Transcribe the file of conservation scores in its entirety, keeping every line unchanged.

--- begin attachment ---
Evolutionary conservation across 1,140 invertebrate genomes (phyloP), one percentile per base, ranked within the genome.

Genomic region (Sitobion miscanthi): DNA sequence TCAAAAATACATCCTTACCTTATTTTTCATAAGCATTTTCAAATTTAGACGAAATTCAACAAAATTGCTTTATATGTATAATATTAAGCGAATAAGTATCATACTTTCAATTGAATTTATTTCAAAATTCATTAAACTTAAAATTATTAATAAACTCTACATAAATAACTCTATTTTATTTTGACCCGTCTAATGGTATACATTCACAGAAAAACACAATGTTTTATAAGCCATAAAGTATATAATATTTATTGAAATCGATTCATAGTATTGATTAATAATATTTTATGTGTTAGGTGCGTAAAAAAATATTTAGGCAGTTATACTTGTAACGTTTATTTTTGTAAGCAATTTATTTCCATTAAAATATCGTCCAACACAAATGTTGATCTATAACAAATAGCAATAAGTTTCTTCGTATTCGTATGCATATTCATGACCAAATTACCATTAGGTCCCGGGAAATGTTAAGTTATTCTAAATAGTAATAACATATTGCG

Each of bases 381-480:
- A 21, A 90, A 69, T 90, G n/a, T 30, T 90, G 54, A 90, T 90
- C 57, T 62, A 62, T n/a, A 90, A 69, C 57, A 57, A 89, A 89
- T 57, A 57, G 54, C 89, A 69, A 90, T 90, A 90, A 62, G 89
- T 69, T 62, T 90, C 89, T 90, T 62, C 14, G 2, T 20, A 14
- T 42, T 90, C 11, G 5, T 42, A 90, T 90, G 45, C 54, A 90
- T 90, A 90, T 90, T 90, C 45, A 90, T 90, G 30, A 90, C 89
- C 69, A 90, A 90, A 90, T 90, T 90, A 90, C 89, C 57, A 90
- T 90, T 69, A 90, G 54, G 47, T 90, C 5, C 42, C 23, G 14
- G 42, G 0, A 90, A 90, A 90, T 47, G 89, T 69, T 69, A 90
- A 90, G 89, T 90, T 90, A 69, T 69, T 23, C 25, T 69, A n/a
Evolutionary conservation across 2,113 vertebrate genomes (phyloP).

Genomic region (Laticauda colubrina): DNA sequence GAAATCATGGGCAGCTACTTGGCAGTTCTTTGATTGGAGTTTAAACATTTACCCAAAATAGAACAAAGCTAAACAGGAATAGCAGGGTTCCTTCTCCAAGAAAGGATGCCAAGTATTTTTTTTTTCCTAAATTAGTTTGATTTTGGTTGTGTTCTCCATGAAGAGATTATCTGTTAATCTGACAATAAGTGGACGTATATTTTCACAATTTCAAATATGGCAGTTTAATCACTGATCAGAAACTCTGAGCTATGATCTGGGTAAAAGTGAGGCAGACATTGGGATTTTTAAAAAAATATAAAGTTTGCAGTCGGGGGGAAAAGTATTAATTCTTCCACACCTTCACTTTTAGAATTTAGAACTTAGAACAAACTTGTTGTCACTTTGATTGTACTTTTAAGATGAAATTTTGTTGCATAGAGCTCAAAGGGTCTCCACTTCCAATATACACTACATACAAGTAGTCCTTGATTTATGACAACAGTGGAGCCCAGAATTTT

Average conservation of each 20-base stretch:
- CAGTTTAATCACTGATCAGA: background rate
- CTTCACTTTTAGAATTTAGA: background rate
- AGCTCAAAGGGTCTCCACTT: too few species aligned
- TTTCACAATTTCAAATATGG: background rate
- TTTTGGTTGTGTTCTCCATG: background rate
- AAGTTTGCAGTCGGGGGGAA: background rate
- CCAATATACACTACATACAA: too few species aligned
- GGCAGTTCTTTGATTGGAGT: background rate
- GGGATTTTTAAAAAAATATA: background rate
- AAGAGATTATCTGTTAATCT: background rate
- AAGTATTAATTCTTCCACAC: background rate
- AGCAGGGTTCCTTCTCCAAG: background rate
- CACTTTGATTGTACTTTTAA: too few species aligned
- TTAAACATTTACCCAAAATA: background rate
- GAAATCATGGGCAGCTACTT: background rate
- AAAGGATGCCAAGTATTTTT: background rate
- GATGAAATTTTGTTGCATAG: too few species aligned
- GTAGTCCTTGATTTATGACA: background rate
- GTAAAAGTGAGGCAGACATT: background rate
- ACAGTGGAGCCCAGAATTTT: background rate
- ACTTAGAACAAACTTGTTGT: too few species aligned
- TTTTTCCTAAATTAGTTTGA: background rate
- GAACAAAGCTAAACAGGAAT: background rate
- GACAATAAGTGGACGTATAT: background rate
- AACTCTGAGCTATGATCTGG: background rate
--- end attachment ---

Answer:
Evolutionary conservation across 1,140 invertebrate genomes (phyloP), one percentile per base, ranked within the genome.

Genomic region (Sitobion miscanthi): DNA sequence TCAAAAATACATCCTTACCTTATTTTTCATAAGCATTTTCAAATTTAGACGAAATTCAACAAAATTGCTTTATATGTATAATATTAAGCGAATAAGTATCATACTTTCAATTGAATTTATTTCAAAATTCATTAAACTTAAAATTATTAATAAACTCTACATAAATAACTCTATTTTATTTTGACCCGTCTAATGGTATACATTCACAGAAAAACACAATGTTTTATAAGCCATAAAGTATATAATATTTATTGAAATCGATTCATAGTATTGATTAATAATATTTTATGTGTTAGGTGCGTAAAAAAATATTTAGGCAGTTATACTTGTAACGTTTATTTTTGTAAGCAATTTATTTCCATTAAAATATCGTCCAACACAAATGTTGATCTATAACAAATAGCAATAAGTTTCTTCGTATTCGTATGCATATTCATGACCAAATTACCATTAGGTCCCGGGAAATGTTAAGTTATTCTAAATAGTAATAACATATTGCG

Each of bases 381-480:
- A 21, A 90, A 69, T 90, G n/a, T 30, T 90, G 54, A 90, T 90
- C 57, T 62, A 62, T n/a, A 90, A 69, C 57, A 57, A 89, A 89
- T 57, A 57, G 54, C 89, A 69, A 90, T 90, A 90, A 62, G 89
- T 69, T 62, T 90, C 89, T 90, T 62, C 14, G 2, T 20, A 14
- T 42, T 90, C 11, G 5, T 42, A 90, T 90, G 45, C 54, A 90
- T 90, A 90, T 90, T 90, C 45, A 90, T 90, G 30, A 90, C 89
- C 69, A 90, A 90, A 90, T 90, T 90, A 90, C 89, C 57, A 90
- T 90, T 69, A 90, G 54, G 47, T 90, C 5, C 42, C 23, G 14
- G 42, G 0, A 90, A 90, A 90, T 47, G 89, T 69, T 69, A 90
- A 90, G 89, T 90, T 90, A 69, T 69, T 23, C 25, T 69, A n/a
Evolutionary conservation across 2,113 vertebrate genomes (phyloP).

Genomic region (Laticauda colubrina): DNA sequence GAAATCATGGGCAGCTACTTGGCAGTTCTTTGATTGGAGTTTAAACATTTACCCAAAATAGAACAAAGCTAAACAGGAATAGCAGGGTTCCTTCTCCAAGAAAGGATGCCAAGTATTTTTTTTTTCCTAAATTAGTTTGATTTTGGTTGTGTTCTCCATGAAGAGATTATCTGTTAATCTGACAATAAGTGGACGTATATTTTCACAATTTCAAATATGGCAGTTTAATCACTGATCAGAAACTCTGAGCTATGATCTGGGTAAAAGTGAGGCAGACATTGGGATTTTTAAAAAAATATAAAGTTTGCAGTCGGGGGGAAAAGTATTAATTCTTCCACACCTTCACTTTTAGAATTTAGAACTTAGAACAAACTTGTTGTCACTTTGATTGTACTTTTAAGATGAAATTTTGTTGCATAGAGCTCAAAGGGTCTCCACTTCCAATATACACTACATACAAGTAGTCCTTGATTTATGACAACAGTGGAGCCCAGAATTTT

Average conservation of each 20-base stretch:
- CAGTTTAATCACTGATCAGA: background rate
- CTTCACTTTTAGAATTTAGA: background rate
- AGCTCAAAGGGTCTCCACTT: too few species aligned
- TTTCACAATTTCAAATATGG: background rate
- TTTTGGTTGTGTTCTCCATG: background rate
- AAGTTTGCAGTCGGGGGGAA: background rate
- CCAATATACACTACATACAA: too few species aligned
- GGCAGTTCTTTGATTGGAGT: background rate
- GGGATTTTTAAAAAAATATA: background rate
- AAGAGATTATCTGTTAATCT: background rate
- AAGTATTAATTCTTCCACAC: background rate
- AGCAGGGTTCCTTCTCCAAG: background rate
- CACTTTGATTGTACTTTTAA: too few species aligned
- TTAAACATTTACCCAAAATA: background rate
- GAAATCATGGGCAGCTACTT: background rate
- AAAGGATGCCAAGTATTTTT: background rate
- GATGAAATTTTGTTGCATAG: too few species aligned
- GTAGTCCTTGATTTATGACA: background rate
- GTAAAAGTGAGGCAGACATT: background rate
- ACAGTGGAGCCCAGAATTTT: background rate
- ACTTAGAACAAACTTGTTGT: too few species aligned
- TTTTTCCTAAATTAGTTTGA: background rate
- GAACAAAGCTAAACAGGAAT: background rate
- GACAATAAGTGGACGTATAT: background rate
- AACTCTGAGCTATGATCTGG: background rate